Honoring George Burkeby Representative Gerald E. Connolly
Posted on 2015-12-07
in the house of representatives
Monday, December 7, 2015
Mr. CONNOLLY. Mr. Speaker, I rise to remember and honor a dear friend
and colleague, George Burke. Full of passion and energy, he dedicated
his life to fighting for our progressive Democratic values. A trusted,
wise and gifted political mind, George's vision and leadership helped
build and grow our Democratic Party of Virginia.
A man of many talents, he was an accomplished journalist, photographer, congressional staffer, senior labor leader with the International Association of Fire Fighters, the Chair of the 11th Congressional District Democratic Committee, and my trusted confidant and Communications Director.
A constituent and friend of both George and mine, Mike Burke Kirby, recently endeavored to interview many of those who knew George and capture what George meant to so many. I submit Mr. Kirby's eloquent tribute to George.
For more than 30 years I have been fortunate to call George my close friend. We will all miss his stories, his unwavering optimistic approach to life, and his love for his friends and family. His loss will leave a great void in all our lives and I will miss him dearly. I ask my colleagues to join me in remembering George Burke.
George Burke [1951-2015] (By Mike Burke Kirby, Former Chair Fairfax County Democratic Committee) With all of his spirit, I thought George Burke was going to keep beating cancer for another ten years. He certainly had ten more years of wisdom and advice, laughter and courage for all of us.
After centuries of subjugation on their own island, many Irish Americans were conditioned to thrive in politics in this huge nation of democracy. Fighting for their own freedom here, and for the rights of other minorities and women. Those include Gerry Connolly and Jim Moran. George has been a hero in many of those fights.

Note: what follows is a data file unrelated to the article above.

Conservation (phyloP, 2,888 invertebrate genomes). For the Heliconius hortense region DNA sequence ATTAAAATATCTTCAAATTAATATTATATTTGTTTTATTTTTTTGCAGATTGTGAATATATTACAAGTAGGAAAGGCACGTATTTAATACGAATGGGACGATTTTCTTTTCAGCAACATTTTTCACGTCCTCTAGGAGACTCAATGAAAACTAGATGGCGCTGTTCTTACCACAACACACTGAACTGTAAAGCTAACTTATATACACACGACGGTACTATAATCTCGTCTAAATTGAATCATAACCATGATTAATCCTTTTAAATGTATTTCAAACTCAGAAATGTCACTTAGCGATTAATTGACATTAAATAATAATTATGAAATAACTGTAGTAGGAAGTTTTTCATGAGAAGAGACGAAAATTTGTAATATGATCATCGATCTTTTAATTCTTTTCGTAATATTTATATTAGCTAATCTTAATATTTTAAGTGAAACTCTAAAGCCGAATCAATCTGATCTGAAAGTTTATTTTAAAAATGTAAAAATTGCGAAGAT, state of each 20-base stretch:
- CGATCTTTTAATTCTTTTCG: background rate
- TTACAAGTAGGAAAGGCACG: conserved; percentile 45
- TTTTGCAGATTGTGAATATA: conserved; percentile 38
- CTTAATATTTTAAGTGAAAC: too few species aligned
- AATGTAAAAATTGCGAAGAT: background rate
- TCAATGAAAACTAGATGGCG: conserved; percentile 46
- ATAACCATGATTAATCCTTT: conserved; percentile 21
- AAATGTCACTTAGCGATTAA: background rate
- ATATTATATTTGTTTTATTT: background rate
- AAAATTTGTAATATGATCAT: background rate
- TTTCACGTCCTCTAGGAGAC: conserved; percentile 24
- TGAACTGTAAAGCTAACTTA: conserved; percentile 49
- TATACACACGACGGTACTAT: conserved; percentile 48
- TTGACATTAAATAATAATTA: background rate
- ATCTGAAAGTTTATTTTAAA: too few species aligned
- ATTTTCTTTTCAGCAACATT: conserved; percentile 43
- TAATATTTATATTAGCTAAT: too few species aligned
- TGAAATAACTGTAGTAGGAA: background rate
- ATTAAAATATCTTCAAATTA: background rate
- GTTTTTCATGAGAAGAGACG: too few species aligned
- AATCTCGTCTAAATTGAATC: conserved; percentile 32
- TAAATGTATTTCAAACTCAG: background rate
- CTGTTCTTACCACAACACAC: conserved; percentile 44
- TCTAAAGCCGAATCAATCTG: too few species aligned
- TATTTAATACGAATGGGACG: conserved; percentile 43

George was a ``Connector,'' like Paul Revere. Many people rode from Boston to tell people that the British were sending troops west from the city. For weeks, panicky calls were made. Finally, they only listened to Paul Revere because everyone knew and trusted him. George knew 50 times as many people as you and!. They all thought George was one of the best people they ever met.
George never seemed to parse the issue differences among Democrats. He simply thought that any Democrat was more of a democrat than any Republican He fought to make sure the nominating processes were fair. With a nominee, he put his shoulder to the wheel.
The print and broadcast media industries declined early in the 21st Century. When George got young people, journalists, press staff and politicians, into the ``Burke Zone,'' he mentored them into the integrity and responsibility, the professionalism and punctuality from that loss. George's effect on Hill staffers was evident the week after his death--with a hundred young faces gathered outside of Rayburn Building for a memorial.
For those who lived through the 1960s, the memory of Civil Rights, the Viet Nam War, the draft, the Kennedy and King Assassinations, the demonstrations, the politics and music can all come through with just a few words, which mean little to later generations. Many of us shared that with George, especially Gerry Connolly who was with him daily for many years.
George often bragged about his independent ways, including his own travel routes. In the Snowmagedon, George left the office well after Gerry and James. Six hours after they left DC, the two were only at Bailey's Crossroads, and on a radio station by phone. George called to say ``hi.'' He had been home already, far beyond Bailey's, had a coffee from Starbucks and was on his way back to Sears to buy a washing machine on sale. Gerry asked where he was; actually George could see them from his inbound car across the street.